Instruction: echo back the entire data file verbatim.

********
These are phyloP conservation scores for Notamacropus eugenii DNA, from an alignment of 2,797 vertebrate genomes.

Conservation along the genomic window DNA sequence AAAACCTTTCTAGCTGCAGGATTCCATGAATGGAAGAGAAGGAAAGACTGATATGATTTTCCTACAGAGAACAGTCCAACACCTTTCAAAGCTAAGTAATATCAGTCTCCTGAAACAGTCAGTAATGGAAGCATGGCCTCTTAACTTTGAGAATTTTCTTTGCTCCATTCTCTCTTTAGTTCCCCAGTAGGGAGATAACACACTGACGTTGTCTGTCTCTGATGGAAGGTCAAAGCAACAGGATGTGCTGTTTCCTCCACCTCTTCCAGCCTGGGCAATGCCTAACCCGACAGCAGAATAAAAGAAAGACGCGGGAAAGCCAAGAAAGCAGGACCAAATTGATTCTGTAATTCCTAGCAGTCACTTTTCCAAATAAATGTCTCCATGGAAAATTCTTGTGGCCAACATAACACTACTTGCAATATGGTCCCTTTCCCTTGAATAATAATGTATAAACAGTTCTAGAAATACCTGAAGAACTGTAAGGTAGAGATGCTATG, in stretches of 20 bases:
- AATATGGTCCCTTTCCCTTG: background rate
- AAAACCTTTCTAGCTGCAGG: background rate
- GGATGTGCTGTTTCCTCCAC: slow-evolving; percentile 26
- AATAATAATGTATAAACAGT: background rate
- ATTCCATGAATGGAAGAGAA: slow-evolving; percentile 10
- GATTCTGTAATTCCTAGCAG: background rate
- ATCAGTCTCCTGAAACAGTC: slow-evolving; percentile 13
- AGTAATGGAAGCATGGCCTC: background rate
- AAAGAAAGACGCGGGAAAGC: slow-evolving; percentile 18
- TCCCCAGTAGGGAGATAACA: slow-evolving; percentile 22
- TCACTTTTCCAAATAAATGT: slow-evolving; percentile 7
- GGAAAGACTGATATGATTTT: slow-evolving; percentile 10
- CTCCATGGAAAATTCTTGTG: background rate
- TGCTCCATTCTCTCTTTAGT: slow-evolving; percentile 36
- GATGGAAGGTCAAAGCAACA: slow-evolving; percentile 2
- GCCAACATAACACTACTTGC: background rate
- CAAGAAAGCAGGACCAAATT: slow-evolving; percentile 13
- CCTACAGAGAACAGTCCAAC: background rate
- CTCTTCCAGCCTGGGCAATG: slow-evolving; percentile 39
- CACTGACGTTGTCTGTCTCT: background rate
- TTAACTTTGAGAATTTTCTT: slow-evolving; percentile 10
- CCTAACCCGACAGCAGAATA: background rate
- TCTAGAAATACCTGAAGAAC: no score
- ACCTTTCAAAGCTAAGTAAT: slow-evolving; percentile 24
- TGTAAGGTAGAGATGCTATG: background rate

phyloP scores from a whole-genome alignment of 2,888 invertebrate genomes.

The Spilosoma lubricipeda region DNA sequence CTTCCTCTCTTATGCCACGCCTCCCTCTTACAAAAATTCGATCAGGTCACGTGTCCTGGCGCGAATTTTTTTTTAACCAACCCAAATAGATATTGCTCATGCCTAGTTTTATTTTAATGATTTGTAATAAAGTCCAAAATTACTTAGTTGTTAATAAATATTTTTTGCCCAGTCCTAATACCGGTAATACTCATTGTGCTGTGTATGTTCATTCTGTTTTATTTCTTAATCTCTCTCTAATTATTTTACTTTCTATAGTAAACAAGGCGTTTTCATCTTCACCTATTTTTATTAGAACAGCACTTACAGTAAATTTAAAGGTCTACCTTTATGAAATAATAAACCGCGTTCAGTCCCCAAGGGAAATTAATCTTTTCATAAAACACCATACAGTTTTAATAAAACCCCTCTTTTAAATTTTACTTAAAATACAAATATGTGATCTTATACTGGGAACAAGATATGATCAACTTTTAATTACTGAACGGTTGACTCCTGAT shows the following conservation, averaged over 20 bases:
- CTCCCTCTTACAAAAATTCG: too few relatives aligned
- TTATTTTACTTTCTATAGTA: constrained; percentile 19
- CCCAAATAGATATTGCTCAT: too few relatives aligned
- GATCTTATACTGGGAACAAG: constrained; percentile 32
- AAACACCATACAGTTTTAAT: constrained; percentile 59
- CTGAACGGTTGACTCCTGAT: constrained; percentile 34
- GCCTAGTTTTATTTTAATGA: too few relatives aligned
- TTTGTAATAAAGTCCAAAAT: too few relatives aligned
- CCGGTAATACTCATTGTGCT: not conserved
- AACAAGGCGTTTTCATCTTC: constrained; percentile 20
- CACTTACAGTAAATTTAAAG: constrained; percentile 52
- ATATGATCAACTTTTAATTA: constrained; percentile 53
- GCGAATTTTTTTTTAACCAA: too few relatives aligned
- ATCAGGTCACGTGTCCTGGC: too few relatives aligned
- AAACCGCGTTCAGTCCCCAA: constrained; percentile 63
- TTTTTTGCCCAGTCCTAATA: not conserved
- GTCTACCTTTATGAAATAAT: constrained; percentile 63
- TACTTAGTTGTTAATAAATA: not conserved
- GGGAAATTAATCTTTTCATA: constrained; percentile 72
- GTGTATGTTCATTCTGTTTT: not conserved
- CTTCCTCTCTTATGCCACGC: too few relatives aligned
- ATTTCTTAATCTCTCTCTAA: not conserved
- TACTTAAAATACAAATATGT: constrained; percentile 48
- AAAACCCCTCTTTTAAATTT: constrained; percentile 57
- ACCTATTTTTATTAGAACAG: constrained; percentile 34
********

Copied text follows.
These are phyloP conservation scores for Notamacropus eugenii DNA, from an alignment of 2,797 vertebrate genomes.

Conservation along the genomic window DNA sequence AAAACCTTTCTAGCTGCAGGATTCCATGAATGGAAGAGAAGGAAAGACTGATATGATTTTCCTACAGAGAACAGTCCAACACCTTTCAAAGCTAAGTAATATCAGTCTCCTGAAACAGTCAGTAATGGAAGCATGGCCTCTTAACTTTGAGAATTTTCTTTGCTCCATTCTCTCTTTAGTTCCCCAGTAGGGAGATAACACACTGACGTTGTCTGTCTCTGATGGAAGGTCAAAGCAACAGGATGTGCTGTTTCCTCCACCTCTTCCAGCCTGGGCAATGCCTAACCCGACAGCAGAATAAAAGAAAGACGCGGGAAAGCCAAGAAAGCAGGACCAAATTGATTCTGTAATTCCTAGCAGTCACTTTTCCAAATAAATGTCTCCATGGAAAATTCTTGTGGCCAACATAACACTACTTGCAATATGGTCCCTTTCCCTTGAATAATAATGTATAAACAGTTCTAGAAATACCTGAAGAACTGTAAGGTAGAGATGCTATG, in stretches of 20 bases:
- AATATGGTCCCTTTCCCTTG: background rate
- AAAACCTTTCTAGCTGCAGG: background rate
- GGATGTGCTGTTTCCTCCAC: slow-evolving; percentile 26
- AATAATAATGTATAAACAGT: background rate
- ATTCCATGAATGGAAGAGAA: slow-evolving; percentile 10
- GATTCTGTAATTCCTAGCAG: background rate
- ATCAGTCTCCTGAAACAGTC: slow-evolving; percentile 13
- AGTAATGGAAGCATGGCCTC: background rate
- AAAGAAAGACGCGGGAAAGC: slow-evolving; percentile 18
- TCCCCAGTAGGGAGATAACA: slow-evolving; percentile 22
- TCACTTTTCCAAATAAATGT: slow-evolving; percentile 7
- GGAAAGACTGATATGATTTT: slow-evolving; percentile 10
- CTCCATGGAAAATTCTTGTG: background rate
- TGCTCCATTCTCTCTTTAGT: slow-evolving; percentile 36
- GATGGAAGGTCAAAGCAACA: slow-evolving; percentile 2
- GCCAACATAACACTACTTGC: background rate
- CAAGAAAGCAGGACCAAATT: slow-evolving; percentile 13
- CCTACAGAGAACAGTCCAAC: background rate
- CTCTTCCAGCCTGGGCAATG: slow-evolving; percentile 39
- CACTGACGTTGTCTGTCTCT: background rate
- TTAACTTTGAGAATTTTCTT: slow-evolving; percentile 10
- CCTAACCCGACAGCAGAATA: background rate
- TCTAGAAATACCTGAAGAAC: no score
- ACCTTTCAAAGCTAAGTAAT: slow-evolving; percentile 24
- TGTAAGGTAGAGATGCTATG: background rate

phyloP scores from a whole-genome alignment of 2,888 invertebrate genomes.

The Spilosoma lubricipeda region DNA sequence CTTCCTCTCTTATGCCACGCCTCCCTCTTACAAAAATTCGATCAGGTCACGTGTCCTGGCGCGAATTTTTTTTTAACCAACCCAAATAGATATTGCTCATGCCTAGTTTTATTTTAATGATTTGTAATAAAGTCCAAAATTACTTAGTTGTTAATAAATATTTTTTGCCCAGTCCTAATACCGGTAATACTCATTGTGCTGTGTATGTTCATTCTGTTTTATTTCTTAATCTCTCTCTAATTATTTTACTTTCTATAGTAAACAAGGCGTTTTCATCTTCACCTATTTTTATTAGAACAGCACTTACAGTAAATTTAAAGGTCTACCTTTATGAAATAATAAACCGCGTTCAGTCCCCAAGGGAAATTAATCTTTTCATAAAACACCATACAGTTTTAATAAAACCCCTCTTTTAAATTTTACTTAAAATACAAATATGTGATCTTATACTGGGAACAAGATATGATCAACTTTTAATTACTGAACGGTTGACTCCTGAT shows the following conservation, averaged over 20 bases:
- CTCCCTCTTACAAAAATTCG: too few relatives aligned
- TTATTTTACTTTCTATAGTA: constrained; percentile 19
- CCCAAATAGATATTGCTCAT: too few relatives aligned
- GATCTTATACTGGGAACAAG: constrained; percentile 32
- AAACACCATACAGTTTTAAT: constrained; percentile 59
- CTGAACGGTTGACTCCTGAT: constrained; percentile 34
- GCCTAGTTTTATTTTAATGA: too few relatives aligned
- TTTGTAATAAAGTCCAAAAT: too few relatives aligned
- CCGGTAATACTCATTGTGCT: not conserved
- AACAAGGCGTTTTCATCTTC: constrained; percentile 20
- CACTTACAGTAAATTTAAAG: constrained; percentile 52
- ATATGATCAACTTTTAATTA: constrained; percentile 53
- GCGAATTTTTTTTTAACCAA: too few relatives aligned
- ATCAGGTCACGTGTCCTGGC: too few relatives aligned
- AAACCGCGTTCAGTCCCCAA: constrained; percentile 63
- TTTTTTGCCCAGTCCTAATA: not conserved
- GTCTACCTTTATGAAATAAT: constrained; percentile 63
- TACTTAGTTGTTAATAAATA: not conserved
- GGGAAATTAATCTTTTCATA: constrained; percentile 72
- GTGTATGTTCATTCTGTTTT: not conserved
- CTTCCTCTCTTATGCCACGC: too few relatives aligned
- ATTTCTTAATCTCTCTCTAA: not conserved
- TACTTAAAATACAAATATGT: constrained; percentile 48
- AAAACCCCTCTTTTAAATTT: constrained; percentile 57
- ACCTATTTTTATTAGAACAG: constrained; percentile 34